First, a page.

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Monday, May 4, 2020

National Foster Care Month

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Protecting, sheltering and loving at-risk children

“My babies came to me with a Winn-Dixie bag and a meth pipe.”

That’s how K.C. Kilpatrick’s story began.Fortunately, it has a much happier ending.

May is National Foster Care Month. Ironically, it was May of 2013 when Kilpatrick – who was a registered foster care parent – got the call she knew could come at any time. A young brother and sister in Webster Parish had been rescued from a criminal abuse and criminal neglect environment.

Kilpatrick had little time to prepare. “I got the call around 3 p.m. The children were at my house at 4 p.m.”

Hallie-Stella was two and a half years old. Jayden was 18 months old. Now, seven years later, they are 9 and 8 years old, respectively. Both are happy, thriving and have adopted parents.

“I would not have this family without foster-to-adoption,” Kilpatrick said. “I feel these kids would have fallen through the cracks, and they might not be with us today if we had not stepped up and stepped in to do everything we did. It took almost 1,300 days for them to be mine legally, but honestly, the first moment I met them, they were a part of my heart.”

According to the Louisiana Department of Children and Family Services, last year, there were more than 6,000 cases of child abuse and neglect statewide. Not all of the children go to live with foster parents. Not all become adopted. But, Kilpatrick says, all need love and support.

“These are the most vulnerable children. These are children that are wards from the state. They’re not part of their biological family anymore because they’ve been taken from them.”

Kilpatrick’s journey to be a foster parent began out of a desire which could not be satisfied naturally.

“I always wanted to have children, but my body would not allow me to have children,” Kilpatrick explained. “The need to be a mother and find a different way developed.”

Kilpatrick and her then-husband tried fertility. But some $30,000 later, they were still childless. So, they began the process to become foster parents.

“You have to be a registered, licensed foster parent,” Kilpatrick said, “and that takes anywhere from six months to a year. You take about six months of classes – they dig all into your business – and they vet you, because that’s what you would want if children are going to someone’s house. Once you are on the list, they try to find someone when they go to rescue children, and you get that call.”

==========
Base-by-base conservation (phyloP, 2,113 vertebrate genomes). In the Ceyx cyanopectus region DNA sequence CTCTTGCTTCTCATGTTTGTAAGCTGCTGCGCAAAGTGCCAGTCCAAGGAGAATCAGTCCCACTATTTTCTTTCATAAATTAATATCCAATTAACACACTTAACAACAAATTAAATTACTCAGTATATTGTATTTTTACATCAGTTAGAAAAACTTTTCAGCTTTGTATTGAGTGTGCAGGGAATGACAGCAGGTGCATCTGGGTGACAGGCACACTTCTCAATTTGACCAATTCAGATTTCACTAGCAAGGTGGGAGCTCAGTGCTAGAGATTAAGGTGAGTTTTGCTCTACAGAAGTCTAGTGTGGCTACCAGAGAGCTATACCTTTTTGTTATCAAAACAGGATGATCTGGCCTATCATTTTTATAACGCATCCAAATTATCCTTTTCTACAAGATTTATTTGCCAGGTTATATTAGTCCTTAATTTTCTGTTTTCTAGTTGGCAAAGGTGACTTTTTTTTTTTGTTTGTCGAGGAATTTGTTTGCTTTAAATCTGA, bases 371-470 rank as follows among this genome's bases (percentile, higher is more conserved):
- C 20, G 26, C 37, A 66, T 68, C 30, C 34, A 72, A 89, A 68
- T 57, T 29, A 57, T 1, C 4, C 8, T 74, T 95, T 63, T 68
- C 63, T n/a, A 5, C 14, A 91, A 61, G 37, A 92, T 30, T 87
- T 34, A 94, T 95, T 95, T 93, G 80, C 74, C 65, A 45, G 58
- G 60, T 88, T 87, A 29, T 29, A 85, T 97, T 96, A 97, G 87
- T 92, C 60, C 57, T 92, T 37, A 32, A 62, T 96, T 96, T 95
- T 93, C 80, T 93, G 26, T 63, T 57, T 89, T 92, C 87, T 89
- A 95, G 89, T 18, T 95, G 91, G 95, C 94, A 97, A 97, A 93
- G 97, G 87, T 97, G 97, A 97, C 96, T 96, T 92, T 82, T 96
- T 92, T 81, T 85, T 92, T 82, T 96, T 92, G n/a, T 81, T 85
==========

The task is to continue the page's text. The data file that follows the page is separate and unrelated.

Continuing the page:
It’s “that call” which prompted Kilpatrick to start “Geaux 4 Kids,” a non-profit organization which advocates for children in foster care. Remember how Hallie-Stella and Jayden-Roland showed up with basically nothing but a grocery bag and a meth pipe?

“I got pissed,” Kilpatrick remembered. “I got mad. This is unacceptable. These are infants. Instead of getting mad at law enforcement who rescued them with the social worker, I said, ‘We need to do something for them ahead of time.’”

That “something” became Geaux 4 Kids’ signature project. “Geaux Bags” – provided through donations – include a pack of underwear, toiletries, pajamas, comfort items, a pillow, a blanket and a backpack.

“We buy in bulk,” Kilpatrick said. “We pack them up. They are all delivered and housed at the Department of Children and Family Services. That’s where they need to be. They don’t need to be pretty and in a closet. They need to be available for the Department of Children and Family Services and the first responders who grab and rescue children.”

Those items – that bag – provide necessities and comfort to a child who desperately needs both.

“It’s all new. It’s all for them,” Kilpatrick said. “You don’t want anything coming from these homes. Obviously, with criminal abuse and neglect, it’s not a good situation. Even if there are some things you are able to grab, it’s still not adequate. To be able to be there for children when they are emotional, and when they’ve been ripped apart from everything they know – good, bad and indifferent – that’s where these Geaux Bags really show them love in a practical way.”

This fall, Hallie-Stella will start middle school. She loves to draw and paint, roller skate, and eat chocolate and chocolate mint ice cream. Jayden loves his stuffed giraffe, wishes he had a baby bunny rabbit and really likes to eat spaghetti.

Thanks to their adoptive parents, Hallie- Stella and Jayden-Roland are living a much different – and much better – life than when they were rescued.

“You’re standing in a gap for children who desperately need you,” Kilpatrick said. “To put them first and to love them no matter what the situation might be. It might be they are your forever kids. It might be that you’re there for them for three to six months, or you’re there for several years. It’s complicated. It’s very complicated. If you can be there for them during that time, it can be the hardest thing and the best thing you’ve ever done in your life.”

MORE INFORMATION:

To learn more about foster care, you may visit www.dcfs.la.gov. To learn more about Geaux 4 Kids and the Geaux Bags program, you may visit www.geauxbags.org.

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